Content warning: This story mentions suicide.
We’re sure a lot are dreading finals season during the pandemic. It’s really hard, especially when there’s much more happening alongside COVID-19 spreading. With students’ concerns being so serious, what really grinds my gears is the audacity of some to push aside their woes as something miniscule.
Recently, a video showing just that has been making rounds on social media. In it, a Department of Education higher up could be seen apparently making light of students dying by suicide, with her laughing as she said, “Meron pa rin daw nag-suicide dahil sa modules.” This clip is from the sixth episode of “Netfliks,” which is under Sen. Imee Marcos’ youth assistance program Sirib Express, posted on Dec. 11.
The DepEd higher up seen in the clip was Vilma Eda, a DepEd provincial schools division superintendent of Ilocos Norte. Ironically, she was there on the show as a guest speaker to discuss ways of addressing mental health concerns with regards to blended learning (for both students and teachers).
Since Eda completely missed the mark, we’ve taken the liberty to show her what she (and others who think like her) should know:
Suicide rates in the Philippines are rising due to the pandemic
The World Health Organization (WHO) says that “the National Center for Mental Health (NCMH) has revealed a significant increase in monthly hotline calls regarding depression, with numbers rising from 80 calls pre-lockdown to nearly 400.” Why? These are mostly caused by mental health-related issues. WHO also revealed that those most vulnerable are those in the 15-29 age bracket.
According to data from the “Global Burden of Disease Study,”[the Philippines has] close to “9 million prevalent cases of mental, neurological, and substance use disorders, 3.3 million of which are anxiety disorders, and 2.6 million of which are depression.”
Joking about it prevents more people from seeking help
According to the same article by WHO, most Filipinos are afraid to seek help despite knowing that they might be suffering from a mental illness. This is because they feel like they’ll be alienated. Joking about it would make them just bottle up their feelings. According to a study published in the “BMC Medical Health Research” journal, negative emotions and attitude [to mental illnesses] act as barriers to care.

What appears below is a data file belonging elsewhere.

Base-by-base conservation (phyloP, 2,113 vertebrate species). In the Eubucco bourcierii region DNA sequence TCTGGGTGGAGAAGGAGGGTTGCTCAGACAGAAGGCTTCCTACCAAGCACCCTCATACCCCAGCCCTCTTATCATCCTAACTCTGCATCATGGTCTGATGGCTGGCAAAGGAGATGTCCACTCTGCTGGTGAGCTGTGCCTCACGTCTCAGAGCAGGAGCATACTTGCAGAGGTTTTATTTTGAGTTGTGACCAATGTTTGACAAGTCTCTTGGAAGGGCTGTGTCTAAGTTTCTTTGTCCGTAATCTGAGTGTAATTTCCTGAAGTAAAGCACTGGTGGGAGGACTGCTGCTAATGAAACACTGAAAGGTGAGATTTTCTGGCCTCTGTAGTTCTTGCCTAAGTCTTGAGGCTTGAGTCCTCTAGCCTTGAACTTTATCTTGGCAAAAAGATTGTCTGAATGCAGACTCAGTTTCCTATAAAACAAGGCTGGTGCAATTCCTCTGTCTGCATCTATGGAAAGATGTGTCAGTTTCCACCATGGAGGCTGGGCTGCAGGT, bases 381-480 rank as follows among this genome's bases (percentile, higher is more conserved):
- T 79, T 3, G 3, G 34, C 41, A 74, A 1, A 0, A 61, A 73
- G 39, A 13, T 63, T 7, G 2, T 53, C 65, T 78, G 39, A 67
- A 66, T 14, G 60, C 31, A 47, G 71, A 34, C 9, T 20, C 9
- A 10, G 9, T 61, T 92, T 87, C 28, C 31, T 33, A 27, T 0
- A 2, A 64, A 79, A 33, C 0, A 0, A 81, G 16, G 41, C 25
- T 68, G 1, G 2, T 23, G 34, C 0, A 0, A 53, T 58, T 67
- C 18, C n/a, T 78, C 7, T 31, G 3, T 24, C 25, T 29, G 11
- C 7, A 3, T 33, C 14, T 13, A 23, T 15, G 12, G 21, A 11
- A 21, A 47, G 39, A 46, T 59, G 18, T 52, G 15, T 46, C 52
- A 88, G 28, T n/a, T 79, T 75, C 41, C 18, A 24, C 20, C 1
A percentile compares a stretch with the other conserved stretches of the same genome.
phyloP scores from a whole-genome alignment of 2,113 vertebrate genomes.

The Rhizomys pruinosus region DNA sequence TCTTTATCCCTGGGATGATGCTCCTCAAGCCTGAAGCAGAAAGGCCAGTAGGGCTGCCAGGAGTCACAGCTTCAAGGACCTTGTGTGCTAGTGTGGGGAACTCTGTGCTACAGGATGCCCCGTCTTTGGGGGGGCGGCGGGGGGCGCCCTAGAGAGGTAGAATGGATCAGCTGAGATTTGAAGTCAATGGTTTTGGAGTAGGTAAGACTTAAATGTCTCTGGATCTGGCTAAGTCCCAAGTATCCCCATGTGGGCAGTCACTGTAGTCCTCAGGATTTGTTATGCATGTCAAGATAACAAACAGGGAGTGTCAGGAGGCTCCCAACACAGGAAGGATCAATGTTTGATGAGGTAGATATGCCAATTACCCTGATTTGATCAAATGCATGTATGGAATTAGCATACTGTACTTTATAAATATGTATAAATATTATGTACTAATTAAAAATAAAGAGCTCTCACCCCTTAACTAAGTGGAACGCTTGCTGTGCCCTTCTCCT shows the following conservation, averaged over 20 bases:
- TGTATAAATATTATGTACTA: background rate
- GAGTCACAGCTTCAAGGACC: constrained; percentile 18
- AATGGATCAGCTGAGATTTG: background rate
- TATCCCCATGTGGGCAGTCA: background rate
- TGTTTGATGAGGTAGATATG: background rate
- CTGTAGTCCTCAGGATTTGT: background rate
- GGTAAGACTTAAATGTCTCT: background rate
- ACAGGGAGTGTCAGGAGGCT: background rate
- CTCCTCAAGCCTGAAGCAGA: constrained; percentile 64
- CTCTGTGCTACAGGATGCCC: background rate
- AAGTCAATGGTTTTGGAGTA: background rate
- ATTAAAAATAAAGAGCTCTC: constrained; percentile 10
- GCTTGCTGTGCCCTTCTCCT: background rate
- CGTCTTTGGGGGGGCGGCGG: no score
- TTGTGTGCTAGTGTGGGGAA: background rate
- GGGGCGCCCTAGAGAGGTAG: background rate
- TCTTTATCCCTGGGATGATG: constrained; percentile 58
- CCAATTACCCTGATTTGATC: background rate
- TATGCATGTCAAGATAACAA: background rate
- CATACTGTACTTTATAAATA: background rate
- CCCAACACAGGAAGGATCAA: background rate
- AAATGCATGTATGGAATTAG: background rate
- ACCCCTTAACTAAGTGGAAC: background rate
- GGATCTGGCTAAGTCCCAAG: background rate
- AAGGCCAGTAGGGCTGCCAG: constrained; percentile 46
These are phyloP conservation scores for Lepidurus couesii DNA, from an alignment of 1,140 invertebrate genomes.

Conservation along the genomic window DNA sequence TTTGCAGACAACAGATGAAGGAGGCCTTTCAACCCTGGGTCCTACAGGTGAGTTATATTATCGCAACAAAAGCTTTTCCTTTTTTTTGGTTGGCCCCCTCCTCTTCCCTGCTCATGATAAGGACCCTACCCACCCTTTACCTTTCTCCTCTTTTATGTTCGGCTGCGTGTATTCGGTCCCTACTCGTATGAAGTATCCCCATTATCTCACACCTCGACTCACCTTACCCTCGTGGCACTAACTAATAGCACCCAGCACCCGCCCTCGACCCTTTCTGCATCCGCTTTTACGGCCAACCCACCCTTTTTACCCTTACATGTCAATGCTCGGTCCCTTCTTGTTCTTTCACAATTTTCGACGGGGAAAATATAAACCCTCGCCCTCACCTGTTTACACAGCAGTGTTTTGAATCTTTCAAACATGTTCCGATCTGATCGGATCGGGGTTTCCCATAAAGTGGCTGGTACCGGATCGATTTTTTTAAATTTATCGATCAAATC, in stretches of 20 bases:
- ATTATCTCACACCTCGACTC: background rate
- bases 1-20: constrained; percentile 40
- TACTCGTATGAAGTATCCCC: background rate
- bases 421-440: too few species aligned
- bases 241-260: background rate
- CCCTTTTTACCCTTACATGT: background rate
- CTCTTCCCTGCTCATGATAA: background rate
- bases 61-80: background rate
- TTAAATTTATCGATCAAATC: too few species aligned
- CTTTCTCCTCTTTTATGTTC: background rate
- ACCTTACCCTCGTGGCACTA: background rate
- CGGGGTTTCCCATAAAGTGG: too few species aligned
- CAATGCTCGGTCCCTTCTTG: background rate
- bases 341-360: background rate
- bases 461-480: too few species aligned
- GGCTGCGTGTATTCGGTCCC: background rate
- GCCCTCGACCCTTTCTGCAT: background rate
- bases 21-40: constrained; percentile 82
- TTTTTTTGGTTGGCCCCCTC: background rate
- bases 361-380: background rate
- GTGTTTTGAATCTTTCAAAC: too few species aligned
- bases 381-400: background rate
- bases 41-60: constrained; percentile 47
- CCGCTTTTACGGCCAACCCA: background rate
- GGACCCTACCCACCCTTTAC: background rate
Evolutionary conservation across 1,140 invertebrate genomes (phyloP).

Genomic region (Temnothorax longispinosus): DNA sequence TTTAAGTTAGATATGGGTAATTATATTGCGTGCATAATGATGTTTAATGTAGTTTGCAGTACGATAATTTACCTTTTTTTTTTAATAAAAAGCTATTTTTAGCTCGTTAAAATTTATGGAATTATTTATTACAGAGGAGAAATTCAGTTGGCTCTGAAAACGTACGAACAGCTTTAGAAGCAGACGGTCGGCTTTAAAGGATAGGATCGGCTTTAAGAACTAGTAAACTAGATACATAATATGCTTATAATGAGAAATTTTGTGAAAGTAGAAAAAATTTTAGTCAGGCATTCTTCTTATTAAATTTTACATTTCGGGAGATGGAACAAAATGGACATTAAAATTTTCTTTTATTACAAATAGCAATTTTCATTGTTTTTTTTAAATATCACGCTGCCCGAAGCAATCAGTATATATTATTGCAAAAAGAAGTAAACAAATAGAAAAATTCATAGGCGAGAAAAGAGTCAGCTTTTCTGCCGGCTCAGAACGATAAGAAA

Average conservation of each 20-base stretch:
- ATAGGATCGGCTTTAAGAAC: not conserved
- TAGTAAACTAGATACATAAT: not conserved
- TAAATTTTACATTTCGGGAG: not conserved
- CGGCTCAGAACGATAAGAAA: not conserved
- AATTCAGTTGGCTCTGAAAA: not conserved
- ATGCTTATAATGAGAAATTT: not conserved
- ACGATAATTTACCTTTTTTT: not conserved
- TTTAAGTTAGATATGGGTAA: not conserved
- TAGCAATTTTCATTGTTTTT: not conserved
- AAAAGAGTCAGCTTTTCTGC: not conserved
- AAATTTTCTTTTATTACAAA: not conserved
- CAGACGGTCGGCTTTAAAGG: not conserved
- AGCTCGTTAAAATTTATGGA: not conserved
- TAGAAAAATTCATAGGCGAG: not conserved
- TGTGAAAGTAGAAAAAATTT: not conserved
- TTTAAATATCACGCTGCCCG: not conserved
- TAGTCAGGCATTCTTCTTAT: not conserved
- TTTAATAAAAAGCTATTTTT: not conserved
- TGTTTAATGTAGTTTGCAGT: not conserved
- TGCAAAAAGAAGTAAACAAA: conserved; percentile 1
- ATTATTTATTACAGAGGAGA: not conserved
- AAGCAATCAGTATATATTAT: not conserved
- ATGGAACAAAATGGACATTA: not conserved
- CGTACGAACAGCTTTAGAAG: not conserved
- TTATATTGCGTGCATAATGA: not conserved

“Young people who believe that mental illnesses are the responsibility of the person affected are more likely to react to people who are mentally ill with anger, pitilessness or avoidance,” the authors wrote. “There are therefore grounds to consider that stigma may be one important factor in reducing help-seeking for mental illnesses, for example by avoiding the embarrassment of diagnosis.”
Students will be facing more stress
This year alone, more than two million students dropped out of school. Aside from the financial problems most of us are facing, students are having a hard time adapting to such big changes in our education system. This is because the new guidelines aren’t inclusive for people who don’t have access to technology. That’s why some students even turn to sex work just so they can have education. But alas, even typhoon victims were told by Sec. Leonor Briones to just “hang and iron” their modules instead of being given consideration.
Photo courtesy of Unsplash
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